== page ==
"Pretty good for an old guy!" he said, hunched, slow moving and clutching a bag of pretzels. "I'm 87!"
It was hard not to admire his enthusiasm. He was still getting out in the world.
In this case, "it" was stepping into history, and history is what lured most of the passengers onto one of the nation's few operating paddle-wheelers. We were gliding through the heart of America, where millions of pounds of cargo is pushed by tugboats and where Louis Joliet, Jacques Marquette and Mark Twain had come before us. You could almost imagine Huck and Jim riding in the distance.
"It's like doing something you've heard about since elementary school," said Mara Anderson, 67, of Lancaster, Pa., as we stood on the edge of the boat's top deck watching the Illinois River's grassy shores.
"In fourth grade, at a little one-room schoolhouse in Lancaster, we exchanged names for the Christmas gifts, and one of my classmates gave me my first copy of 'Huck Finn,'" said her companion, Gerry Groff, 67. "I couldn't get into it then, but I've kept it for 40 or 50 years."
"Sixty years," Anderson said.
Just then there was an announcement of a bald eagle perched on a dead tree on the starboard side -- we all paused for a moment to consider exactly which side that was -- then spotted it. As if on cue, it took off and flew south before reversing course in our direction.
"A little show for us -- thank you!" Groff called out to the white-crowned bird.
He paused and said, "There aren't many modes of transportation that allow you to see things at this speed."
True, and that made the trick of a three-day river cruise finding a comfortable spot within the three levels, then settling in as the river rolled by. At first it was alternately peaceful and dismaying to see the industry that blights Midwestern shores. But down the river, things turned increasingly lovely and thickly green. The river winds and bends and glints in the afternoon sun as bluffs sprout on either side.
We traveled 92 miles the first day, passing almost 12 hours as the temperature crept just north of 90 degrees. That's a mighty long day on the river.
After a night in Springfield, courtesy of a 45-minute bus ride from the dock, the next day on the boat began by singing to Larry and Joyce, who were celebrating their 50th anniversary. We sang "Happy Anniversary" to the tune of "Happy Birthday" as the piano player pounded the keys. Then we learned it was Howard's 91st birthday. So we sang the tune again.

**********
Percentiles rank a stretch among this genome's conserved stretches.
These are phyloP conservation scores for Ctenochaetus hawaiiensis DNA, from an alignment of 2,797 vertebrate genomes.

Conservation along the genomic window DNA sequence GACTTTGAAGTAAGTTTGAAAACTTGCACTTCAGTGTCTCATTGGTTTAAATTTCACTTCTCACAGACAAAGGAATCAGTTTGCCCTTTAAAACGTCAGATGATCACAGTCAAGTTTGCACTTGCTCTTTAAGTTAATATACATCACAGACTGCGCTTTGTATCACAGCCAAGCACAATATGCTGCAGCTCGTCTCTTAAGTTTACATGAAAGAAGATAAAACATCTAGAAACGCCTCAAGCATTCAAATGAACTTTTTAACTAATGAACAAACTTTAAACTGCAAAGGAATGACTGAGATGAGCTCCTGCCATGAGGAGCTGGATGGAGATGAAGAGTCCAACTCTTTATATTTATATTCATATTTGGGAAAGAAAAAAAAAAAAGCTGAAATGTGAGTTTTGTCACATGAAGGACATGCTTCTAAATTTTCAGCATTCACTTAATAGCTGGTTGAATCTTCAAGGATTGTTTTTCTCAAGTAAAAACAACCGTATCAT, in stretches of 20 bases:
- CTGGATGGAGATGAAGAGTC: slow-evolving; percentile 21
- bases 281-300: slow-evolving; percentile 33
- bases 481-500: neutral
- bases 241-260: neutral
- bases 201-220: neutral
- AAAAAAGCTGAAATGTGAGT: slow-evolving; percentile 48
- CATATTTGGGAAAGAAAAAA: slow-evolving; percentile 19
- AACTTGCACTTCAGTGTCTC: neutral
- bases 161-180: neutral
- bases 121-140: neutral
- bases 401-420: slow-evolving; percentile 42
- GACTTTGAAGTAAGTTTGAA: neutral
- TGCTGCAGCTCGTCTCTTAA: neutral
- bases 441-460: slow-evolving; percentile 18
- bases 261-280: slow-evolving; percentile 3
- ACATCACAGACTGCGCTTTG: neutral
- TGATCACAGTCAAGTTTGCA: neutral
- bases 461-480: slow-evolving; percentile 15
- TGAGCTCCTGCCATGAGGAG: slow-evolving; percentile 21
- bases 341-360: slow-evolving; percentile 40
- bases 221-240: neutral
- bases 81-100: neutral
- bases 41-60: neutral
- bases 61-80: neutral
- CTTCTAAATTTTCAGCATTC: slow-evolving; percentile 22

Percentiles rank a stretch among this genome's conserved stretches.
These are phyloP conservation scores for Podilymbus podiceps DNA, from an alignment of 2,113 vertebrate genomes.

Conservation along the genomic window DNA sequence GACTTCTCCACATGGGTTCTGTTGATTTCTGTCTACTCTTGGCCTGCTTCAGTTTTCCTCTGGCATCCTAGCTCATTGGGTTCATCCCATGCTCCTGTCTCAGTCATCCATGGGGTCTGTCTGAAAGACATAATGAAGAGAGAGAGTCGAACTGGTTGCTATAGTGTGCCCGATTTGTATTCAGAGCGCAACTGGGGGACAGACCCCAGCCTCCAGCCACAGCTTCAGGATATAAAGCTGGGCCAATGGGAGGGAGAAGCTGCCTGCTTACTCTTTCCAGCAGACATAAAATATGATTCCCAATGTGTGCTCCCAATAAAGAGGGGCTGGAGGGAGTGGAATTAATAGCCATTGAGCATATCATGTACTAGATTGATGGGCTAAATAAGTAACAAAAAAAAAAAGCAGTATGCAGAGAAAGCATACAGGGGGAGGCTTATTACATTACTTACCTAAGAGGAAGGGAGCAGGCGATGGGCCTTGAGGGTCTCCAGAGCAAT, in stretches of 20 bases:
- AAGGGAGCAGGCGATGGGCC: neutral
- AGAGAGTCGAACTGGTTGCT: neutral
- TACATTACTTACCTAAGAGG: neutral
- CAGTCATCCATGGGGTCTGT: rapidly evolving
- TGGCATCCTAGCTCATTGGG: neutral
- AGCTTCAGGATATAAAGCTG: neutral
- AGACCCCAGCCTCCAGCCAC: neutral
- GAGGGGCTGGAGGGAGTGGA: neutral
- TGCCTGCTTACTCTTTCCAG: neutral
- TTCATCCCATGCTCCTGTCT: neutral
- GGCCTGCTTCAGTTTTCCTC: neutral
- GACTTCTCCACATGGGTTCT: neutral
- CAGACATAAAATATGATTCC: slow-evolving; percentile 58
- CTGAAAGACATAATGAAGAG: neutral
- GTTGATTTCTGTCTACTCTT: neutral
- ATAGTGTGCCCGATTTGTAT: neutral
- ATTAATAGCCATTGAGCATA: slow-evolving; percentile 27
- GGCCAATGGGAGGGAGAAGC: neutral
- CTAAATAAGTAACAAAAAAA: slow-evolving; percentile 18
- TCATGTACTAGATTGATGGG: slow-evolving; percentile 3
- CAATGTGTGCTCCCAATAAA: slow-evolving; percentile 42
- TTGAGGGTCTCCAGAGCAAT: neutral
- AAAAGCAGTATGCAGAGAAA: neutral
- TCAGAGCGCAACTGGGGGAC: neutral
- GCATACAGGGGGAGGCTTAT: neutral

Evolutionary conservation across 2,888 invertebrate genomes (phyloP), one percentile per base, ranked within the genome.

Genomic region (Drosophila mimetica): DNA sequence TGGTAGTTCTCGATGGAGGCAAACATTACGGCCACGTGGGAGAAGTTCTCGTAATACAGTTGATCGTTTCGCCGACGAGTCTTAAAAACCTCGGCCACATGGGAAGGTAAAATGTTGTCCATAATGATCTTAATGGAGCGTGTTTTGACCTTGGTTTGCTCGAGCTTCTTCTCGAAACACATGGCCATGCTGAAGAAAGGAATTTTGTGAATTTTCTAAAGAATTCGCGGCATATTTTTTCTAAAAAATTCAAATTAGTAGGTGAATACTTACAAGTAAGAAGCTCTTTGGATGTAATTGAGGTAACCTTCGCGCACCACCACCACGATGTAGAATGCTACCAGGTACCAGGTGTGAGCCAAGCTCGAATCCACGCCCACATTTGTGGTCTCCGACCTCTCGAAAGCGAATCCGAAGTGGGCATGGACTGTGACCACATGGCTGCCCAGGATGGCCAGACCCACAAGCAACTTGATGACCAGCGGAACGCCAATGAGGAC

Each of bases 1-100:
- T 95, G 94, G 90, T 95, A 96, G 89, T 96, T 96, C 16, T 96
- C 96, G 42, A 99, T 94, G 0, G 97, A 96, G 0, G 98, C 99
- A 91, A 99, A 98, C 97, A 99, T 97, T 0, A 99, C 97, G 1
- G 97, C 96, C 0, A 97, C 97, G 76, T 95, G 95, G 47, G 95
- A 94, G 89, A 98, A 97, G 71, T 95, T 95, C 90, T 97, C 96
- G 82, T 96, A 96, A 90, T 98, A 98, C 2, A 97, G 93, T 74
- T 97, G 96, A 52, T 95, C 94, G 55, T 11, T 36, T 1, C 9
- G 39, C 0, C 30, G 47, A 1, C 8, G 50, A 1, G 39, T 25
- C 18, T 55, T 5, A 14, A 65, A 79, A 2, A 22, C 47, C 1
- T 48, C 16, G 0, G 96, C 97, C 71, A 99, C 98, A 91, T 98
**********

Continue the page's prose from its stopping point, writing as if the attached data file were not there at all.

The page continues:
The second day quickly presented itself as prettier than the patches of river back by Peoria. There was less industry marring the shores, and the land transformed from simply tree-lined and flat to thicker, greener and lovelier as bluffs unfolded ahead and the river grew wide and placid.
Just as Ellis predicted, everyone found a rhythm. Some people spent their time on the top deck, breathing the fresh air and watching river life: fishermen in small metal boats with four or five poles dangling in the water, freighters inching down the water, and people who boated to isolated beaches for afternoons of revelry.
A band of sisters from Indiana took to shouting and waving at those party people whenever we passed. Other passengers tanned, read or passed the time in the air-conditioned parlor, watching Ellis perform his rolling, lyrical stories such as "The Two Faces of Illinois History," in which he portrayed both territorial Gov. Ninian Edwards and Potawatomi Chief Gomo, or music, be it Ted Lemen banging out some ragtime piano or Barry Cloyd picking a guitar or banjo.
I opted for fresh air and scenery. A great payoff came at the confluence of the Illinois and Mississippi rivers, late on the second day. As I reveled in western Illinois' limestone and sandstone cliffs, Cloyd walked onto the top deck in the late afternoon sun and plucked something pretty on his banjo. The moment seemed like the entire point of the trip.
We finished off by heading down the Mississippi to St. Louis.
We were warned on the first day of "river time," which meant schedules are partially worthless and delays are common. Locks can be backed up. Barges can stall traffic. (One had run aground a day ahead of us, but we were able to sneak past it.)
We had been lucky until that last day, when the Mississippi was shut down so that a helicopter could string wires across the river. For an hour or more, we spun in slow, lazy circles, waiting for the river to reopen. No problem; Lemen started banging away.